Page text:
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Oduok v. State

Court of Appeals of Georgia, Second Division

July 11, 2018

ODUOK
v.
THE STATE

          ANDREWS and BROWN, JJ.

          ANDREWS, JUDGE.

         Following a jury trial, Inyang Oduok was convicted of failure to yield the right of way. He appeals pro se, raising numerous claims of error. For the reasons that follow, we affirm.

         1. In two enumerated errors, Oduok argues that the evidence was insufficient to support the jury's verdict. On appeal from a criminal conviction, we construe the evidence in the light most favorable to the verdict, and the defendant no longer enjoys a presumption of innocence. See Nolan v. State, 257 Ga.App. 767 (572 S.E.2d 100) (2002). We do not weigh the evidence or resolve issues of witness credibility, but merely determine whether the evidence was sufficient for the jury to find the defendant guilty beyond a reasonable doubt. See id. As we have explained:

Conflicts in the testimony of the witnesses, including the State's witnesses, are a matter of credibility for the [jury] to resolve. As long as there is some competent evidence, even though contradicted, to support each fact necessary to make out the State's case, the verdict will be upheld.

Id. (citations and punctuation omitted).

         So viewed, the evidence shows that on February 2, 2016, authorities were called to the scene of a two-vehicle collision at an intersection controlled by a traffic signal in Dekalb County. The responding officer identified Oduok as one of the drivers and took his statement. According to Oduok, he was in the left turn lane just before the collision, waiting to turn left. He commenced his turn when the traffic signal displayed a green left turn arrow, but a car approaching from the opposite direction entered the intersection "trying to beat a yellow [light], traveling straight," and collided with Oduok's vehicle.

         Based on his knowledge of the light cycles at the intersection, the responding officer doubted the accuracy of Oduok's account. After further investigation, the officer determined that Oduok had failed to yield while making the left turn and issued him a citation. At that point, Oduok changed his description of events, insisting to the officer that the other driver was "attempting to run a red light."

         The adverse driver, Tanisha Green, testified at trial that Oduok turned left in front of her as she traveled straight through the intersection on the green light, striking her car. Oduok disputed this testimony, asserting that he was turning left on the green arrow when Green's car "came straight and shot into [his] car." The jury, however, found him guilty of failure to yield the right of way.

         Pursuant to OCGA § 40-6-71, "[t]he driver of a vehicle intending to turn to the left within an intersection or into an alley, private road, or driveway shall yield the right of way to any vehicle approaching from the opposite direction which is within the intersection or so close thereto as to constitute an immediate hazard." The State presented evidence that Oduok turned left at an intersection in front of a car approaching from the opposite direction, causing a collision. Although Oduok asserts that the other driver was at fault, that driver offered contrary testimony, and the jury was authorized to resolve this evidentiary conflict against Oduok. His effort on appeal to characterize the State's witnesses as "highly questionable" essentially asks us "to retry his case, reweigh the evidence, and judge the credibility of the witnesses, which we cannot do." Cook v. State, 238 Ga.App. 341, 342 (1) (518 S.E.2d 749) (1999) (citations omitted). The evidence was sufficient to support the jury's conclusion that Oduok failed to yield, in violation of OCGA § 40-6-71. See Nolan, supra; Cook, supra.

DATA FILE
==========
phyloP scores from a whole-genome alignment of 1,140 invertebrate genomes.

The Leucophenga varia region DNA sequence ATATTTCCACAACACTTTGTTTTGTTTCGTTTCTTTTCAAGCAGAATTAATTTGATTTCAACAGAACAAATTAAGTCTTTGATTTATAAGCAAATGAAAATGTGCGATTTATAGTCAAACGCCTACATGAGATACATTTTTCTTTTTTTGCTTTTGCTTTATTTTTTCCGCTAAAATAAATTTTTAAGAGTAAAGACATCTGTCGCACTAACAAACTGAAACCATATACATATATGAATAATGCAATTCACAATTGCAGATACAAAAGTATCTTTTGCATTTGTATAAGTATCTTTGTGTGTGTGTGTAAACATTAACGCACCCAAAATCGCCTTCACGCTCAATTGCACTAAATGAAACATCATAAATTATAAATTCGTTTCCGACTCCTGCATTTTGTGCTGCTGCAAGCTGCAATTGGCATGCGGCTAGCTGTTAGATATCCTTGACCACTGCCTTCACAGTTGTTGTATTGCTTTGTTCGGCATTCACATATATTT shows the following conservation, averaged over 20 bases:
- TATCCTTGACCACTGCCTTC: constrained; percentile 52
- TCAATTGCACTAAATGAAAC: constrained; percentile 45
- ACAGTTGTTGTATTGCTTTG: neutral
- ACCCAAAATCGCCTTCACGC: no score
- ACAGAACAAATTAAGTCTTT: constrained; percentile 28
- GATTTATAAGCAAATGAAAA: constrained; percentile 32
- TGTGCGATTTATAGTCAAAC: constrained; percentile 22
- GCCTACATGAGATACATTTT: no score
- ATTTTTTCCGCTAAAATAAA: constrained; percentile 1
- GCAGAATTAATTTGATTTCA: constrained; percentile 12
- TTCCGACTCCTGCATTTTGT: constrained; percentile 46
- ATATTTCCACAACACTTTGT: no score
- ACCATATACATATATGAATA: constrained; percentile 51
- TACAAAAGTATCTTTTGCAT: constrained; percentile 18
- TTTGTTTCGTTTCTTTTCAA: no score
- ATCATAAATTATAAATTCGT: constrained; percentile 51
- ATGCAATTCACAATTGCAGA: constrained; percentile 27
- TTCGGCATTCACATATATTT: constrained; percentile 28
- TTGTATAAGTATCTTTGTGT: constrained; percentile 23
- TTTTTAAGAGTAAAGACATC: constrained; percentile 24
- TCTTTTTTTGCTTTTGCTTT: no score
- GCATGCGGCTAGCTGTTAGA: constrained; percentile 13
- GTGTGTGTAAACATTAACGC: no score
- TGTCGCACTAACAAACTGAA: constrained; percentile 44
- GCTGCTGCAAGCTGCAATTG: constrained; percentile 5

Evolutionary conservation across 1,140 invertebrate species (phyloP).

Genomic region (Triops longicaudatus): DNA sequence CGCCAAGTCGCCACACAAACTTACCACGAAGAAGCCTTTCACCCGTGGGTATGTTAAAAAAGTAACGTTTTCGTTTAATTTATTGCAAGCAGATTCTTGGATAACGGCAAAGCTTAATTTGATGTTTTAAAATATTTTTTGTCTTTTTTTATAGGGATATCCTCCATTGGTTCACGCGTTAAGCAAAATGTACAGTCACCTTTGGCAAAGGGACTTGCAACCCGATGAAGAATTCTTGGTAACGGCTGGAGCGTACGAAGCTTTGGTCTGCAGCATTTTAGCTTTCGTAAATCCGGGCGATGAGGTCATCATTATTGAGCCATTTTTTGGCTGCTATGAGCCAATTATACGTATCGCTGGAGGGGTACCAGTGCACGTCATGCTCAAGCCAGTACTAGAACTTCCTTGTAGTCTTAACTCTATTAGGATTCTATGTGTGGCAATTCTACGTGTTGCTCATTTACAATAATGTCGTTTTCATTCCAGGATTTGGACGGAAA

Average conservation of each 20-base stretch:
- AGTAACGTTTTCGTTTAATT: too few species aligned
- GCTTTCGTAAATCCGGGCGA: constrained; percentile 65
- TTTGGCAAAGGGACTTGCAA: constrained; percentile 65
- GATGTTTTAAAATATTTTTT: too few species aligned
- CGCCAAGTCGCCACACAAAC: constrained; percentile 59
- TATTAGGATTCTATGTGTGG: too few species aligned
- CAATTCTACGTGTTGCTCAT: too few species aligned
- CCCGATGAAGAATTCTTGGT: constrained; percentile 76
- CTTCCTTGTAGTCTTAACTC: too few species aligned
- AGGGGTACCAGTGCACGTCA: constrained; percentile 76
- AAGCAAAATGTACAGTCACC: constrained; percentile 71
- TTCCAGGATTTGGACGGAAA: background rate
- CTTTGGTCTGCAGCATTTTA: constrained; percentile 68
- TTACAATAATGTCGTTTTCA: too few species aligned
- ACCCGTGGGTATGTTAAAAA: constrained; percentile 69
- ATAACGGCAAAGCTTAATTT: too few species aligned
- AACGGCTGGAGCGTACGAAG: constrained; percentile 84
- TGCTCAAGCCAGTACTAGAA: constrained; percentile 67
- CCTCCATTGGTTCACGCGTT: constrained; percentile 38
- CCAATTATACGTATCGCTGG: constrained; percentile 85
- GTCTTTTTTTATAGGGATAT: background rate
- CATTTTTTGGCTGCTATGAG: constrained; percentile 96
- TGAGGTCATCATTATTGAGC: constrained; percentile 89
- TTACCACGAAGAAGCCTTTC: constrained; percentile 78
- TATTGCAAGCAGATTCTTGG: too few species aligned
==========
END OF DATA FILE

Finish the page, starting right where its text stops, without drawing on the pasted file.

2. Oduok further argues that his conviction must be vacated because OCGA § 40-6-71 does not regulate "intersections controlled by a traffic light." According to Oduok, his failure to yield violation should have been charged under OCGA § 40-6-21, rather than OCGA § 40-6-71. He thus contends that the accusation was defective.

         As an initial matter, Oduok waived this claim by failing to raise it below through a special demurrer. See Ervin v. State, 298 Ga.App. 409, 411 (680 S.E.2d 448) (2009); Pruitt v. State, 289 Ga.App. 307, 309 (2) (656 S.E.2d 920) (2008). Even absent waiver, however, we find no merit to his claim. The provision cited by Oduok, OCGA § 40-6-21, is a "definitional section" that describes the various traffic signals on the roadway, but does not define a violation of the law. State v. Nix, 220 Ga.App. 651, 653 (1) (469 S.E.2d 497) (1996). Instead, the legislature specifically addressed failure to yield through OCGA § 40-6-71, which by its plain terms requires a driver "intending to turn to the left within an intersection" to yield to oncoming traffic. Nothing in the statutory language restricts its application to intersections without a traffic signal. And we have routinely affirmed convictions under OCGA § 40-6-71 for failure to yield at traffic-light controlled intersections. See Nolan, supra; Cook, supra.

         The State properly charged Oduok with failure to yield pursuant to OCGA § 40-6-71. To the extent any language in Bailey v. Bartee, 205 Ga.App. 463, 463-464 (1) (422 S.E.2d 319) (1992) (physical precedent only), or Corley v. Harris, 171 Ga.App. 688, 689 (3) (320 S.E.2d 833) (1984), suggests a different conclusion, that language is disapproved.

         3. Again asserting that he was charged under the wrong provision, Oduok claims that the trial court improperly instructed the jury on OCGA § 40-6-71. Given our ...


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